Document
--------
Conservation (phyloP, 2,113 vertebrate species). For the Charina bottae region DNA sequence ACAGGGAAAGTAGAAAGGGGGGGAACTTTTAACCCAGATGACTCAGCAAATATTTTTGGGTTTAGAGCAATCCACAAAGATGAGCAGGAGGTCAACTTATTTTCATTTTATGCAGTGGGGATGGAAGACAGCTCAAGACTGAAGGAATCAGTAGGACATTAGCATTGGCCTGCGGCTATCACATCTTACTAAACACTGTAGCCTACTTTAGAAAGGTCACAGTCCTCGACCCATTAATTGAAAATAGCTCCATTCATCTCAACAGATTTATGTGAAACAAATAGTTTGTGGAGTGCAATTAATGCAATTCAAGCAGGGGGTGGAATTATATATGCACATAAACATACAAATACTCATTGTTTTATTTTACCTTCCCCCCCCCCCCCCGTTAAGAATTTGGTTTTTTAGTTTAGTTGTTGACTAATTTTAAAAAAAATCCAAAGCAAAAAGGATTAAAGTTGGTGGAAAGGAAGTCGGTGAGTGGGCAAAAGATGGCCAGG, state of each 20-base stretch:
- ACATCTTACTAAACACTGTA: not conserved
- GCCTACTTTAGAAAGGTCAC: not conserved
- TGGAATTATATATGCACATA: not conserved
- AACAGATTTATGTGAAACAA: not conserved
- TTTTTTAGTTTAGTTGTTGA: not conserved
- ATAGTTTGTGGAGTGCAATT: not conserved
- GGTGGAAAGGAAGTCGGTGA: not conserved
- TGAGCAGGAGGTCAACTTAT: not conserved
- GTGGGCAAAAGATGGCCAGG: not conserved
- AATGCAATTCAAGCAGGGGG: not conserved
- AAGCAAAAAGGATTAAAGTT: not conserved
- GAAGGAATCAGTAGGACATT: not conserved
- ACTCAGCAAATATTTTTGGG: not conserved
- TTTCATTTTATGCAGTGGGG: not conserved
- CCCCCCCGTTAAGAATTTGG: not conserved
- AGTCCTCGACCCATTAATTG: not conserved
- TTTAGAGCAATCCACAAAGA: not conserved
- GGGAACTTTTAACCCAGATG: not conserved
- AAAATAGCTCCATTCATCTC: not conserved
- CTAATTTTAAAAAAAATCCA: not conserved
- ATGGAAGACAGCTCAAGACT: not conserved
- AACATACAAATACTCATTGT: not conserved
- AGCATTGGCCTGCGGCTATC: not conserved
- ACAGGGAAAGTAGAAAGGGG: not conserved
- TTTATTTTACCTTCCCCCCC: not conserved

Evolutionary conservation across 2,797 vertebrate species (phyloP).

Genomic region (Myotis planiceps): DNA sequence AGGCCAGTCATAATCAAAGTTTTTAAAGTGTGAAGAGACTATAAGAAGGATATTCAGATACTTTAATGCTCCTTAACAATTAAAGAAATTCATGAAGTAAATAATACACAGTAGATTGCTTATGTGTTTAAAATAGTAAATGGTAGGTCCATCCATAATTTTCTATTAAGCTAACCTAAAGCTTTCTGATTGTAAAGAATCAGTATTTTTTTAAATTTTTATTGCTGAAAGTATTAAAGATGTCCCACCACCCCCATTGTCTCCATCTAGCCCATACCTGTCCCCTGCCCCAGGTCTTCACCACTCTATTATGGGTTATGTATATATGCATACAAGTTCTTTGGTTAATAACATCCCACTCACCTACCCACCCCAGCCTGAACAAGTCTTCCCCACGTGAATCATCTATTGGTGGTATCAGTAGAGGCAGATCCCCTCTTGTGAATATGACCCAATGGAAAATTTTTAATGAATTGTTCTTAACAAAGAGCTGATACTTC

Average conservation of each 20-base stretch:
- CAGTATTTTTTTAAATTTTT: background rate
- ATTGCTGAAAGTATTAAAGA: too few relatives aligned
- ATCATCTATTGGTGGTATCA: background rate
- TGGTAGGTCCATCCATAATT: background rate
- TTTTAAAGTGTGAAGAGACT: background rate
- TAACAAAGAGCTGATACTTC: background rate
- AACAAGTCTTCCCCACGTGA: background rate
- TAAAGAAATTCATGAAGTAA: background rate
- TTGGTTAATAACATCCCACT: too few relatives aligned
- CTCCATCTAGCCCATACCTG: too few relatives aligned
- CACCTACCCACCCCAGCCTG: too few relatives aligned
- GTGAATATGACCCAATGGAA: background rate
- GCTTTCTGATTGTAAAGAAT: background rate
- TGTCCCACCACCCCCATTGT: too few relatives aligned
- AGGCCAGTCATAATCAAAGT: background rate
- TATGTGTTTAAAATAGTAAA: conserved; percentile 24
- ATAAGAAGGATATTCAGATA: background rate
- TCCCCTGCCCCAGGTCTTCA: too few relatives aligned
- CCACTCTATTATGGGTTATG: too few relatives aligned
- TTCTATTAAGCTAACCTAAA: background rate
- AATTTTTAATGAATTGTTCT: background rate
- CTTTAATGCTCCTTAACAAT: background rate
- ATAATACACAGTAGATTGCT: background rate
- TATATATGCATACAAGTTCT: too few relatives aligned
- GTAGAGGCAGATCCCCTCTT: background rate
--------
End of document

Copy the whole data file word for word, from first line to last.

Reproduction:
Conservation (phyloP, 2,113 vertebrate species). For the Charina bottae region DNA sequence ACAGGGAAAGTAGAAAGGGGGGGAACTTTTAACCCAGATGACTCAGCAAATATTTTTGGGTTTAGAGCAATCCACAAAGATGAGCAGGAGGTCAACTTATTTTCATTTTATGCAGTGGGGATGGAAGACAGCTCAAGACTGAAGGAATCAGTAGGACATTAGCATTGGCCTGCGGCTATCACATCTTACTAAACACTGTAGCCTACTTTAGAAAGGTCACAGTCCTCGACCCATTAATTGAAAATAGCTCCATTCATCTCAACAGATTTATGTGAAACAAATAGTTTGTGGAGTGCAATTAATGCAATTCAAGCAGGGGGTGGAATTATATATGCACATAAACATACAAATACTCATTGTTTTATTTTACCTTCCCCCCCCCCCCCCGTTAAGAATTTGGTTTTTTAGTTTAGTTGTTGACTAATTTTAAAAAAAATCCAAAGCAAAAAGGATTAAAGTTGGTGGAAAGGAAGTCGGTGAGTGGGCAAAAGATGGCCAGG, state of each 20-base stretch:
- ACATCTTACTAAACACTGTA: not conserved
- GCCTACTTTAGAAAGGTCAC: not conserved
- TGGAATTATATATGCACATA: not conserved
- AACAGATTTATGTGAAACAA: not conserved
- TTTTTTAGTTTAGTTGTTGA: not conserved
- ATAGTTTGTGGAGTGCAATT: not conserved
- GGTGGAAAGGAAGTCGGTGA: not conserved
- TGAGCAGGAGGTCAACTTAT: not conserved
- GTGGGCAAAAGATGGCCAGG: not conserved
- AATGCAATTCAAGCAGGGGG: not conserved
- AAGCAAAAAGGATTAAAGTT: not conserved
- GAAGGAATCAGTAGGACATT: not conserved
- ACTCAGCAAATATTTTTGGG: not conserved
- TTTCATTTTATGCAGTGGGG: not conserved
- CCCCCCCGTTAAGAATTTGG: not conserved
- AGTCCTCGACCCATTAATTG: not conserved
- TTTAGAGCAATCCACAAAGA: not conserved
- GGGAACTTTTAACCCAGATG: not conserved
- AAAATAGCTCCATTCATCTC: not conserved
- CTAATTTTAAAAAAAATCCA: not conserved
- ATGGAAGACAGCTCAAGACT: not conserved
- AACATACAAATACTCATTGT: not conserved
- AGCATTGGCCTGCGGCTATC: not conserved
- ACAGGGAAAGTAGAAAGGGG: not conserved
- TTTATTTTACCTTCCCCCCC: not conserved

Evolutionary conservation across 2,797 vertebrate species (phyloP).

Genomic region (Myotis planiceps): DNA sequence AGGCCAGTCATAATCAAAGTTTTTAAAGTGTGAAGAGACTATAAGAAGGATATTCAGATACTTTAATGCTCCTTAACAATTAAAGAAATTCATGAAGTAAATAATACACAGTAGATTGCTTATGTGTTTAAAATAGTAAATGGTAGGTCCATCCATAATTTTCTATTAAGCTAACCTAAAGCTTTCTGATTGTAAAGAATCAGTATTTTTTTAAATTTTTATTGCTGAAAGTATTAAAGATGTCCCACCACCCCCATTGTCTCCATCTAGCCCATACCTGTCCCCTGCCCCAGGTCTTCACCACTCTATTATGGGTTATGTATATATGCATACAAGTTCTTTGGTTAATAACATCCCACTCACCTACCCACCCCAGCCTGAACAAGTCTTCCCCACGTGAATCATCTATTGGTGGTATCAGTAGAGGCAGATCCCCTCTTGTGAATATGACCCAATGGAAAATTTTTAATGAATTGTTCTTAACAAAGAGCTGATACTTC

Average conservation of each 20-base stretch:
- CAGTATTTTTTTAAATTTTT: background rate
- ATTGCTGAAAGTATTAAAGA: too few relatives aligned
- ATCATCTATTGGTGGTATCA: background rate
- TGGTAGGTCCATCCATAATT: background rate
- TTTTAAAGTGTGAAGAGACT: background rate
- TAACAAAGAGCTGATACTTC: background rate
- AACAAGTCTTCCCCACGTGA: background rate
- TAAAGAAATTCATGAAGTAA: background rate
- TTGGTTAATAACATCCCACT: too few relatives aligned
- CTCCATCTAGCCCATACCTG: too few relatives aligned
- CACCTACCCACCCCAGCCTG: too few relatives aligned
- GTGAATATGACCCAATGGAA: background rate
- GCTTTCTGATTGTAAAGAAT: background rate
- TGTCCCACCACCCCCATTGT: too few relatives aligned
- AGGCCAGTCATAATCAAAGT: background rate
- TATGTGTTTAAAATAGTAAA: conserved; percentile 24
- ATAAGAAGGATATTCAGATA: background rate
- TCCCCTGCCCCAGGTCTTCA: too few relatives aligned
- CCACTCTATTATGGGTTATG: too few relatives aligned
- TTCTATTAAGCTAACCTAAA: background rate
- AATTTTTAATGAATTGTTCT: background rate
- CTTTAATGCTCCTTAACAAT: background rate
- ATAATACACAGTAGATTGCT: background rate
- TATATATGCATACAAGTTCT: too few relatives aligned
- GTAGAGGCAGATCCCCTCTT: background rate